Rei is a different kind of trauma victim, and like Asuka, is more about dealing with her own shit than other love interests in anime, who often are written just to be satellites and wish fulfilment fantasy trophies for the audience-insert protagonist.
The hot teacher
Going with the wish fulfilment fantasy theme, the hot teacher exists to fulfil the fantasy of the audience, who experience her vicariously through the protagonist, whom she will always pounce on.
Shinji is often disgusted by Misato, and wishes she would act more appropriately for her age at times. He also is embarassed and sometimes angry about her teasing him, when typically, anime protagonists are not bothered or uncomfortable when older women make advances on them.
The hot scientist
Tits in a lab coat. They usually don't do much actual science, they exist for fan service, often as the daughter of, or assistant to, the "actual" scientist, who is male.
Ritsuko is hot and a scientist. But the twist is she's the daughter of a female scientist, and both women work really hard and are vital to their organization. Yui Ikari was also a scientist. These three characters, Naoko, Yui, and Ritsuko, are shown to have complicated feelings, and their emotional inner world is a central part of the drama of the show. It breaks down the assumption that women in STEM are just there to be unserious eye candy. It also de-glamorizes science by showing scientists as complex, flawed individuals.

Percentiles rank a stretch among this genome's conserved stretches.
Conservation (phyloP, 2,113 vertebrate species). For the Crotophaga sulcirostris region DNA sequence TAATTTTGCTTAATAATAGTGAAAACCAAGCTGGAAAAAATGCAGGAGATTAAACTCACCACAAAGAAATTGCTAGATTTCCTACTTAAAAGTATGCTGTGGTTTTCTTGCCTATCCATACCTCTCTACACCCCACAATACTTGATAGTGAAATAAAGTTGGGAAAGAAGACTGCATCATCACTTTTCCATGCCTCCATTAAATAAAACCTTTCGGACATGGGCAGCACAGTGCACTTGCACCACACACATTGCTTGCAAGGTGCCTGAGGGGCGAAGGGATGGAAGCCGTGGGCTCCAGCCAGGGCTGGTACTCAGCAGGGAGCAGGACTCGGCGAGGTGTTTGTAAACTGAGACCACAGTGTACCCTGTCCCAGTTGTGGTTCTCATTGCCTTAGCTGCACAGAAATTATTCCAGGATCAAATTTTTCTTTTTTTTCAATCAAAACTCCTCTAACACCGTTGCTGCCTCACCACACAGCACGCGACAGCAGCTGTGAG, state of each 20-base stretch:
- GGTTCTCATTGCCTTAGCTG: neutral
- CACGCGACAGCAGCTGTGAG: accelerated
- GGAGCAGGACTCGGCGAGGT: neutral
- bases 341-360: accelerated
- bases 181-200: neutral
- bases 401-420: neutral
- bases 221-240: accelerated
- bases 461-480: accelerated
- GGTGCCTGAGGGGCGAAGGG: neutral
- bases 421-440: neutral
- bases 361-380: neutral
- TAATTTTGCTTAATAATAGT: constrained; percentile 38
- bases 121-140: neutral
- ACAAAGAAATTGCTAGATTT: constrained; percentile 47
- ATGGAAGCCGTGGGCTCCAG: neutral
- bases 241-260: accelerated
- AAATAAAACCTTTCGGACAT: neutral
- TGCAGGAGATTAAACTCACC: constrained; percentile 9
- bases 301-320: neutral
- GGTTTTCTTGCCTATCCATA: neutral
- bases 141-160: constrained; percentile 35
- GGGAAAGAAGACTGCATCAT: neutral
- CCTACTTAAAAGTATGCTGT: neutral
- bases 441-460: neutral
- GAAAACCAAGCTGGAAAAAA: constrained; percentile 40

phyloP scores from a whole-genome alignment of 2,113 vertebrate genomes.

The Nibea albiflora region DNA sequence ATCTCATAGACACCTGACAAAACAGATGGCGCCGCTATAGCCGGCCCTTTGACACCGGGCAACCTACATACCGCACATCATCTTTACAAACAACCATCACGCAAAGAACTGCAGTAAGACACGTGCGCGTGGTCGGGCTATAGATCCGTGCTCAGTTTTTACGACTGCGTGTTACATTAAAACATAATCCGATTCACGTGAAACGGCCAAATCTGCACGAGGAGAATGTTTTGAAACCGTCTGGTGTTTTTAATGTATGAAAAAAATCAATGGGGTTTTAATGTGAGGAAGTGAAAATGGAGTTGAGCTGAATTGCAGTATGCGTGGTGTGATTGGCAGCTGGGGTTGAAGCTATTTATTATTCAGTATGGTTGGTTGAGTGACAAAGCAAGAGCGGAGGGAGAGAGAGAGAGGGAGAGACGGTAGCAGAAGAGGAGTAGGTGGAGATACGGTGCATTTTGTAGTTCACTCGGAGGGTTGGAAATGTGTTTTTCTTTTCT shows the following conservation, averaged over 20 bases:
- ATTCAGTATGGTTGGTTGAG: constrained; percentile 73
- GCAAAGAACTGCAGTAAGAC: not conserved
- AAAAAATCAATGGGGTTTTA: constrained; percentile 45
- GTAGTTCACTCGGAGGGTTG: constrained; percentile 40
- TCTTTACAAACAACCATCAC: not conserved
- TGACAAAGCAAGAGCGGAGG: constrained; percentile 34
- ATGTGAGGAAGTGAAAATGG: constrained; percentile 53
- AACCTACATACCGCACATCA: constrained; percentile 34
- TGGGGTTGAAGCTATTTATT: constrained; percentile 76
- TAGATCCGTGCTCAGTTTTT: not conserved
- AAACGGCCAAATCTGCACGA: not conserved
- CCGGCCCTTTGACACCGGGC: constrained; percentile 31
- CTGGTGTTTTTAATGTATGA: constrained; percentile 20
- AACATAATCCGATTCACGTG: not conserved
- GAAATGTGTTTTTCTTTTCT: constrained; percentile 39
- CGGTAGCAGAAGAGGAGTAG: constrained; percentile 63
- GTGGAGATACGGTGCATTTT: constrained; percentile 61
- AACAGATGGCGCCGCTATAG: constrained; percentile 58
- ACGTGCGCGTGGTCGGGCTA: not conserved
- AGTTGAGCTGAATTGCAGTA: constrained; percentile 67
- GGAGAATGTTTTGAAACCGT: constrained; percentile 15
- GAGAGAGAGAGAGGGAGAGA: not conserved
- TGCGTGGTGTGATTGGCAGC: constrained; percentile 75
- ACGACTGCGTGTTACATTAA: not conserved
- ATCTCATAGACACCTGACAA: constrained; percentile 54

The "bad guys"
Anime has its share of unsubtle, mustache-twirling villains.
Evangelion breaks down the "us vs. them" and "good vs. evil" mindset of many other anime, through things it reveals later in the show about Angels and humanity. It also deconstructs this through the characters Rei and Kaworu, who are not entirely human, and yet are better "people" and more compassionate than many of the humans in the show.
The power of friendship & teamwork
Anime protagonists often solve their problems by teamwork.
Humans need to cooperate to win, but Evangelion shows how difficult this is, and how sometimes it's just impossible.
The happy ending
The hero will almost always save the day and get the girl, until another villain comes along in the next story arc!
Evangelion is about human error and human failure. It's also about the human weakness we have of dealing with unknowns. The enemy is not only more powerful than us, but they are incomprehensible to us. This is a theme also found in Lovecraftian literature.
Deconstruction-Heavy Anime Similar to Evangelion
These days, since the popularity of Neon Genesis Evangelion and Puella Magi Madoka Magica, a lot of anime exists on a spectrum of deconstructive to lacking self-reflection. So many anime are experimenting with darker themes, serious tones, and genre criticism. Some do this better than others.
If you're like me and you like your anime dark, angsty, edgy, bizarre, and navel gazey, here are my top recommendations (besides the obvious of Evangelion and Madoka).
- Kill La Kill. It's a little hard to get into, and it can be hard at times to see what's meta-criticism and what's a naked use of shounen tropes (pun intended). But this show is a blast to re-watch. It doesn't bog you down with despair and sadness, but it's not as unflinchingly cheerful as other shows either. Its criticism is aimed at fashion, anime costuming, the Absurdly Powerful Student Council trope, various shounen tropes, and magical girl transformations. But if you pay attention, you'll also notice subtle political commentary and how the author criticizes Japanese nationalism, jingoism, aristocracy/wealth inequality, and fascism.